• Hi mjf

    Not sure this will help as I do have a confirmed RA diagnosis. I have never had raised inflammatory markers from baseline to the present (ESR, CRP) nor very much visible inflammation.

    I’m currently on a Biologic so keep that in mind but I have also seen a doctor to test for adrenal deficiencies and hormone imbalance. My thyroid panel was in the normal range but the reason I’m responding to you is that my Iodine was very low which is often left off of most testing panels.

    My daily cortisol cycle is a bit strange. Generally we will have the highest level upon waking and then it gradually lowers throughout the day.

    My graph is much like an M. I have very little in the morning, then spikes, lowers again, spikes and then comes down. This will often correlate with Thyroid levels being disrupted. Mine, however, like yours test normal and she believes my Iodine level has a part to play in this along with a few other things.

    We are now in the process of bringing my Iodine levels up and balancing a few other things. I’m unsure if morning stiffness is related to adrenal fatigue but muscle weakness is and lower moods are.

    Not sure any of this is of benefit to you but I’ve been feeling loads better and maybe, just maybe, it’s all related and your RA like symptoms will subside if you address adrenal issues?

    Good luck.


  • Hello Lucy,

    I think you are on the right track concerning the spiking of your colesterol during the day. It is usually a sign that your adrenals are compensating the lack of glucose that is needed for body energy. The cortisol is then taking the energy from body tissues. The lack of glucose storage in your liver again has usually to do with a thyroid problem where T4 is not properly converted to T3 that helps store the glucose in your liver. By taking a small amount of T3 often resolves the situation as does a diet where giving carbs often enough during the day so that your adrenals won't get going. There is a thyroid forum on HU where there is a lot of useful information and where you can get knowledgeable answers to your thyroid questions.😊All the best to you. Simba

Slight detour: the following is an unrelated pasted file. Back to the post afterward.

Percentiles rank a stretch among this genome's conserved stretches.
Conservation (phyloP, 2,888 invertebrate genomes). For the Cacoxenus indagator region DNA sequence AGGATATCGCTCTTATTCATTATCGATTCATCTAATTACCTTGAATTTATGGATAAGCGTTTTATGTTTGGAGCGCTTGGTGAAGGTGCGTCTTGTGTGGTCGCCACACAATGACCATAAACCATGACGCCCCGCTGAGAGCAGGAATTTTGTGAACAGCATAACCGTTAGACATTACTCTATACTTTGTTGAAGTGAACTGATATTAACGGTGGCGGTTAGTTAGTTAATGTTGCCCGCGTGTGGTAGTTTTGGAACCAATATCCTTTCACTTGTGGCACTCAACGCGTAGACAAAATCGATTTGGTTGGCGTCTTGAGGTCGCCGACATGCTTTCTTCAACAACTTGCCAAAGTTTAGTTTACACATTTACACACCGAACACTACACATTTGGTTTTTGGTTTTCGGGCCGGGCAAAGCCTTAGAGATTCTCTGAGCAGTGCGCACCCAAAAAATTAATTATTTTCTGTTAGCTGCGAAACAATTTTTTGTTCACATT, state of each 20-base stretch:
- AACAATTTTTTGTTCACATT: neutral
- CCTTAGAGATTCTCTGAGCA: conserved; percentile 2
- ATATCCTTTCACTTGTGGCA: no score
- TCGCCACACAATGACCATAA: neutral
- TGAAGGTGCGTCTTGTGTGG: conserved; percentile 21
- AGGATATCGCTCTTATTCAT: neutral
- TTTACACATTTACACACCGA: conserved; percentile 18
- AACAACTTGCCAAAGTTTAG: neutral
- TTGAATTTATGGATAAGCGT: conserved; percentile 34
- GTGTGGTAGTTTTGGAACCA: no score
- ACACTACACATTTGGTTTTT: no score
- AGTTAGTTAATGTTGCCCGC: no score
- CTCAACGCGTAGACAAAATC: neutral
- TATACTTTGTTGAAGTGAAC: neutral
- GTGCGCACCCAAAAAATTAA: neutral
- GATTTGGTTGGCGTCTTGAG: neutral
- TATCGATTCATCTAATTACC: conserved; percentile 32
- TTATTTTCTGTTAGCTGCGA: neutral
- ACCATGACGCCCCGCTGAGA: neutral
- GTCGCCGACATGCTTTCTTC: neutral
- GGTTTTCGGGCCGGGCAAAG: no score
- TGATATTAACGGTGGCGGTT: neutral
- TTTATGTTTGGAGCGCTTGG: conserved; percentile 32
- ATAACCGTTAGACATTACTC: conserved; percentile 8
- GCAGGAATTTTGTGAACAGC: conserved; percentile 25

• Hi Lucy

    Thanks for sharing. I will await my appt end of october to see test cortisol production. But I will keep this in mind

  • Here a discussion that may interest you about cortisol spiking.

  • Hi Simba, I don't want to hijack her post so I will leave it at this comment. I have a very low resting HR. When I wake it's in the low 50's. When I'm getting my infusion treatment it's in the low 60's. This, I believe is due to the fact that I was an athlete my whole life. I never have cold hands or feet. My Thyroid panel is normal except for my Iodine levels being very low ( most likely due to long endurance racing) I've also had adequate glucose and carbs throughout the day as that is what got me over many of those mountains on my bike but I'm now cutting way back on that and trying to limit processed foods and sugar. I do very much thank you for your thoughts though.